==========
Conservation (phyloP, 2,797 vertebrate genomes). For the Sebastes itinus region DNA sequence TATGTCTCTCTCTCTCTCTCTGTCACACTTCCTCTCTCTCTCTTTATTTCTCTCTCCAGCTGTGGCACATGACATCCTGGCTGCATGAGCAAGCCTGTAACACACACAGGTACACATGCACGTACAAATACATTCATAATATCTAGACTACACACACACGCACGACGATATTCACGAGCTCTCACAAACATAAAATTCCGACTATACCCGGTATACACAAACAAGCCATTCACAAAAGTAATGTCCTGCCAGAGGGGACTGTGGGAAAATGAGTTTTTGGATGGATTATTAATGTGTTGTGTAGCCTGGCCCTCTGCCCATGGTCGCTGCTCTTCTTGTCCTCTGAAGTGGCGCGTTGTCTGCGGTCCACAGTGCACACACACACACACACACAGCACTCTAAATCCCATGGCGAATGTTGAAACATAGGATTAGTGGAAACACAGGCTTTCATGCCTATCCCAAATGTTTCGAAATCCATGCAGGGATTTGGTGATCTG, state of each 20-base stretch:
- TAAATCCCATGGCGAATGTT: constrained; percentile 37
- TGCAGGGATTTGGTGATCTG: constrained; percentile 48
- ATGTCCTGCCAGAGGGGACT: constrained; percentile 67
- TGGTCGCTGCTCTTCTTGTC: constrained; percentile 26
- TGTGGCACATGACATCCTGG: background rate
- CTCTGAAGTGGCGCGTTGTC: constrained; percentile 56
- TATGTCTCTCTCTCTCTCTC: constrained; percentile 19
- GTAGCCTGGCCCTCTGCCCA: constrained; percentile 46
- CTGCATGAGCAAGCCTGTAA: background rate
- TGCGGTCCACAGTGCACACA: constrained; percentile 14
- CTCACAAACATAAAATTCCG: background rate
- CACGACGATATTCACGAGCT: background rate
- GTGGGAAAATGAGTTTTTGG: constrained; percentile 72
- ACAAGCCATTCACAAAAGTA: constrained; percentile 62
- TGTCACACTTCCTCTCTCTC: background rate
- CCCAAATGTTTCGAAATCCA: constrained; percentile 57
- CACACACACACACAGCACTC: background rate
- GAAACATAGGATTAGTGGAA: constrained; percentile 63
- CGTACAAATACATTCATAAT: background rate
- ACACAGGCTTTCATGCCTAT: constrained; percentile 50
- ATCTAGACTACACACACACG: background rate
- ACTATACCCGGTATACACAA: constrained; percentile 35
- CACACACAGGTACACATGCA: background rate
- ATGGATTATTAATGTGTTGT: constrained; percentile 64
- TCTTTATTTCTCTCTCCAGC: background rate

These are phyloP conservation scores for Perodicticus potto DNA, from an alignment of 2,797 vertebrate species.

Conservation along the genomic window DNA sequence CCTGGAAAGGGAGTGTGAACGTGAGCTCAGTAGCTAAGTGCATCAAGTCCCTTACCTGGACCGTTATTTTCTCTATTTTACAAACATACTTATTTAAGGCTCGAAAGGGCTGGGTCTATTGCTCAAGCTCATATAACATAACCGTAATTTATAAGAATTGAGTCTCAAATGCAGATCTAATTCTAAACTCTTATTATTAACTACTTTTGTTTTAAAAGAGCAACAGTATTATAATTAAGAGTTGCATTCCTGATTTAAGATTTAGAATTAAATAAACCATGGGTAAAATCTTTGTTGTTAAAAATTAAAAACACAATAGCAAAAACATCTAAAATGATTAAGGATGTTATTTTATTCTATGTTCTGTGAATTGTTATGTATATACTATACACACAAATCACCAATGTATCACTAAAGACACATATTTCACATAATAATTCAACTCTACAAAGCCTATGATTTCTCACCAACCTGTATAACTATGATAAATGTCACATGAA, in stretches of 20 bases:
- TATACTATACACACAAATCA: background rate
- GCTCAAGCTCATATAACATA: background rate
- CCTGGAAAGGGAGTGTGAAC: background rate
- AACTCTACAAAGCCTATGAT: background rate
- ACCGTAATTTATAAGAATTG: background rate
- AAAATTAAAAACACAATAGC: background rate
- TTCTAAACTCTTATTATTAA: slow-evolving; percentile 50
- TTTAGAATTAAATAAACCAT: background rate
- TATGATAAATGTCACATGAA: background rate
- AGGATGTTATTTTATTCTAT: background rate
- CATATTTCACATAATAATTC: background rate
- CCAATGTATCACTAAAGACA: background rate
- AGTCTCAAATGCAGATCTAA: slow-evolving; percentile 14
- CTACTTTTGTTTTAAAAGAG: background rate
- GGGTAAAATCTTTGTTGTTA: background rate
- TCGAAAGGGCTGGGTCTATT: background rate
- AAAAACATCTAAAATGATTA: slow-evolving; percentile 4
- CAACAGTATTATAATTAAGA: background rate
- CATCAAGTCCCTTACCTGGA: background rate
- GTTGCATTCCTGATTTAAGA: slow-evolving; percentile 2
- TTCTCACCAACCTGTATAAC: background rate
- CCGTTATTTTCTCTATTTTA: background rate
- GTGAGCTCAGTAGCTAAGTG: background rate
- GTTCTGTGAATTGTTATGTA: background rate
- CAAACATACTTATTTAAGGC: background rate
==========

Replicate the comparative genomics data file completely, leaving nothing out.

Conservation (phyloP, 2,797 vertebrate genomes). For the Sebastes itinus region DNA sequence TATGTCTCTCTCTCTCTCTCTGTCACACTTCCTCTCTCTCTCTTTATTTCTCTCTCCAGCTGTGGCACATGACATCCTGGCTGCATGAGCAAGCCTGTAACACACACAGGTACACATGCACGTACAAATACATTCATAATATCTAGACTACACACACACGCACGACGATATTCACGAGCTCTCACAAACATAAAATTCCGACTATACCCGGTATACACAAACAAGCCATTCACAAAAGTAATGTCCTGCCAGAGGGGACTGTGGGAAAATGAGTTTTTGGATGGATTATTAATGTGTTGTGTAGCCTGGCCCTCTGCCCATGGTCGCTGCTCTTCTTGTCCTCTGAAGTGGCGCGTTGTCTGCGGTCCACAGTGCACACACACACACACACACAGCACTCTAAATCCCATGGCGAATGTTGAAACATAGGATTAGTGGAAACACAGGCTTTCATGCCTATCCCAAATGTTTCGAAATCCATGCAGGGATTTGGTGATCTG, state of each 20-base stretch:
- TAAATCCCATGGCGAATGTT: constrained; percentile 37
- TGCAGGGATTTGGTGATCTG: constrained; percentile 48
- ATGTCCTGCCAGAGGGGACT: constrained; percentile 67
- TGGTCGCTGCTCTTCTTGTC: constrained; percentile 26
- TGTGGCACATGACATCCTGG: background rate
- CTCTGAAGTGGCGCGTTGTC: constrained; percentile 56
- TATGTCTCTCTCTCTCTCTC: constrained; percentile 19
- GTAGCCTGGCCCTCTGCCCA: constrained; percentile 46
- CTGCATGAGCAAGCCTGTAA: background rate
- TGCGGTCCACAGTGCACACA: constrained; percentile 14
- CTCACAAACATAAAATTCCG: background rate
- CACGACGATATTCACGAGCT: background rate
- GTGGGAAAATGAGTTTTTGG: constrained; percentile 72
- ACAAGCCATTCACAAAAGTA: constrained; percentile 62
- TGTCACACTTCCTCTCTCTC: background rate
- CCCAAATGTTTCGAAATCCA: constrained; percentile 57
- CACACACACACACAGCACTC: background rate
- GAAACATAGGATTAGTGGAA: constrained; percentile 63
- CGTACAAATACATTCATAAT: background rate
- ACACAGGCTTTCATGCCTAT: constrained; percentile 50
- ATCTAGACTACACACACACG: background rate
- ACTATACCCGGTATACACAA: constrained; percentile 35
- CACACACAGGTACACATGCA: background rate
- ATGGATTATTAATGTGTTGT: constrained; percentile 64
- TCTTTATTTCTCTCTCCAGC: background rate

These are phyloP conservation scores for Perodicticus potto DNA, from an alignment of 2,797 vertebrate species.

Conservation along the genomic window DNA sequence CCTGGAAAGGGAGTGTGAACGTGAGCTCAGTAGCTAAGTGCATCAAGTCCCTTACCTGGACCGTTATTTTCTCTATTTTACAAACATACTTATTTAAGGCTCGAAAGGGCTGGGTCTATTGCTCAAGCTCATATAACATAACCGTAATTTATAAGAATTGAGTCTCAAATGCAGATCTAATTCTAAACTCTTATTATTAACTACTTTTGTTTTAAAAGAGCAACAGTATTATAATTAAGAGTTGCATTCCTGATTTAAGATTTAGAATTAAATAAACCATGGGTAAAATCTTTGTTGTTAAAAATTAAAAACACAATAGCAAAAACATCTAAAATGATTAAGGATGTTATTTTATTCTATGTTCTGTGAATTGTTATGTATATACTATACACACAAATCACCAATGTATCACTAAAGACACATATTTCACATAATAATTCAACTCTACAAAGCCTATGATTTCTCACCAACCTGTATAACTATGATAAATGTCACATGAA, in stretches of 20 bases:
- TATACTATACACACAAATCA: background rate
- GCTCAAGCTCATATAACATA: background rate
- CCTGGAAAGGGAGTGTGAAC: background rate
- AACTCTACAAAGCCTATGAT: background rate
- ACCGTAATTTATAAGAATTG: background rate
- AAAATTAAAAACACAATAGC: background rate
- TTCTAAACTCTTATTATTAA: slow-evolving; percentile 50
- TTTAGAATTAAATAAACCAT: background rate
- TATGATAAATGTCACATGAA: background rate
- AGGATGTTATTTTATTCTAT: background rate
- CATATTTCACATAATAATTC: background rate
- CCAATGTATCACTAAAGACA: background rate
- AGTCTCAAATGCAGATCTAA: slow-evolving; percentile 14
- CTACTTTTGTTTTAAAAGAG: background rate
- GGGTAAAATCTTTGTTGTTA: background rate
- TCGAAAGGGCTGGGTCTATT: background rate
- AAAAACATCTAAAATGATTA: slow-evolving; percentile 4
- CAACAGTATTATAATTAAGA: background rate
- CATCAAGTCCCTTACCTGGA: background rate
- GTTGCATTCCTGATTTAAGA: slow-evolving; percentile 2
- TTCTCACCAACCTGTATAAC: background rate
- CCGTTATTTTCTCTATTTTA: background rate
- GTGAGCTCAGTAGCTAAGTG: background rate
- GTTCTGTGAATTGTTATGTA: background rate
- CAAACATACTTATTTAAGGC: background rate